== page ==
You won’t catch women climbing trees in Tanzania’s Nou Forest. For practical and cultural reasons, the lucrative task of raiding treetop beehives for honey has always fallen to the men living in one of the 18 surrounding villages.

Until now that is. This month, nine female food and drink industry leaders arrived in the small Tanzanian town of Babati tasked with constructing 90 ground-level beehives in just three days.

No easy task. Particularly in the blazing African sun and 30-degree heat. But these easily accessible hives will provide an invaluable stream of income to the women of the Erri community.

“It’s especially difficult for women in Africa,” says Judith Batchelar, director of the Sainsbury’s brand, and one of the women who joined the build. “Giving them independence is incredibly important so they can develop businesses and an income for themselves.”

It is the second time some of the industry’s most senior women have taken a break from the boardroom as part of Farm Africa’s Food for Good initiative, after a trip to dig an Olympic-sized pond for budding fish farmers in 2013. The charity works with African farmers to help drive up their incomes, driven by the belief they are key to long-term rural prosperity in Africa.

And so this month the volunteers travelled to the barren landscape of Babati where they would sleep, eat and build for the next three days. Working alongside villagers, they hammered nails, wired frames and painted all 90 beehives in fewer than 72 hours.

honey bee hive

“It was a daunting prospect but after a huge team effort on day one we managed to get ahead of ourselves,” says Susie McIntyre, MD at Kettle Produce. Kate Ewart, product development director at Tesco, adds: “It’s been great to leave something behind for the community so they can have a better standard of living.”

Because quick as they may have been erected, the hope is that the impact of the hives will be far more long-lasting. “If you can make sure women earn more, you increase the possibility that the kids and the rest of the family are benefiting more,” explains Yvan Biot, director of programmes at Farm Africa.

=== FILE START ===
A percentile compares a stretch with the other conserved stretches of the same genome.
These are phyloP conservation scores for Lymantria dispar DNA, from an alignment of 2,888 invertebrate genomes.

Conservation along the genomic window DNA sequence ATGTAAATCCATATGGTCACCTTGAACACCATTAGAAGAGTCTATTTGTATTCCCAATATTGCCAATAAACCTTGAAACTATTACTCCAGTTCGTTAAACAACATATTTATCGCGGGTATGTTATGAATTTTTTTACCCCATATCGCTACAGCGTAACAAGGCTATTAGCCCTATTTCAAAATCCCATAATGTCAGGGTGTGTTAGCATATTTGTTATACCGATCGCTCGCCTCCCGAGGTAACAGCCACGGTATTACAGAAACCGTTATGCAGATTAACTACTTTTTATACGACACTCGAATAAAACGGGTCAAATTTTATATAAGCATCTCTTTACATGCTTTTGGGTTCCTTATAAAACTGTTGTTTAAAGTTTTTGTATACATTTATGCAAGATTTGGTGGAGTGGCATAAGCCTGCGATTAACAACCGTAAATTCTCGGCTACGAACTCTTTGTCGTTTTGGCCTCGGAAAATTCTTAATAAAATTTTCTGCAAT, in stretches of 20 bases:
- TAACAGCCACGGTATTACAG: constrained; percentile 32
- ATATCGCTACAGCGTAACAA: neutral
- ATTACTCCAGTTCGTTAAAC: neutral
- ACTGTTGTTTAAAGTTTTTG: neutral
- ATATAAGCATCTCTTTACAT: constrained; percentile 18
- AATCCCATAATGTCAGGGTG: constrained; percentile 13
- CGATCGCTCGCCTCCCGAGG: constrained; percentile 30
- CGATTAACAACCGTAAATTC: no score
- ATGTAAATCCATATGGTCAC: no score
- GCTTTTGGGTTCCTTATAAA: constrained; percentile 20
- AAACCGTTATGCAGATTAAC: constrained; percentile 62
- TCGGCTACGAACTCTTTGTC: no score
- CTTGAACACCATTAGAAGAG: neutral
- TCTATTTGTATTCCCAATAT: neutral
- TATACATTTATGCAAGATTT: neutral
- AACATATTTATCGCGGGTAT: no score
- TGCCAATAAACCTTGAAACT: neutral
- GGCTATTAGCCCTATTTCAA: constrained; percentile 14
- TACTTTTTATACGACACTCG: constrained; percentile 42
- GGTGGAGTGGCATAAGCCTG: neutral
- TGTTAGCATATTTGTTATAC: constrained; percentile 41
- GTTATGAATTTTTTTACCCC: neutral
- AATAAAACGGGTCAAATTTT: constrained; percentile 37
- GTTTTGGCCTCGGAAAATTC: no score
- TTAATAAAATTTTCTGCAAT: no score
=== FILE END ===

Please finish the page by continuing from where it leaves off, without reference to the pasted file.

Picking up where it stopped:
That’s because “women are in charge of the recurrent expenditure of the household, the bit that goes into food, schoolbooks, children’s health and so forth”.

It’s a scheme that has already benefited women such as Lucia Chami. Since joining a Farm Africa beekeeping group in 2009, the 45-year-old has increased the beehives she owns from eight to 25, and now produces 450kg of honey a year. “As a farmer I used to keep cattle and sell milk, but my income was very low as I had no other alternative source of income. But after joining the forest project and keeping bees, my income has improved,” she explains.

In fact it has improved enough to cover not only household expenses, such as food and schooling, but to run a small convenience shop too, with honey sales now bringing in £1,350 a year - more than twice the average annual income in the country.

Success such as this has seen the Farm Africa beekeeping project extend to 30 different villages in the region, with 535 people signed up as beekeepers.

Building beehives is just one of several ways in which the charity works with the communities bordering the 300 sq km Nou Forest. Growing mushrooms, setting up tree nurseries and raffia weaving have all been trialled with varying degrees of success to bring an end to activities that led to deforestation of the prime conservation site. “If these local communities have alternatives that are less destructive then they’re all for it because these forests are incredibly important to them for water supply and local climate,” adds Biot.

Average annual income has jumped by more than 70%, from £290 ($450) in 2009 to £510 ($780) now. A fact that must make three days of hard graft worth it.

April Preston, group director of innovation and NPD at 2 Sisters Food Group, thinks so. “It’s about building something sustainable, supporting people’s livelihoods,” she says.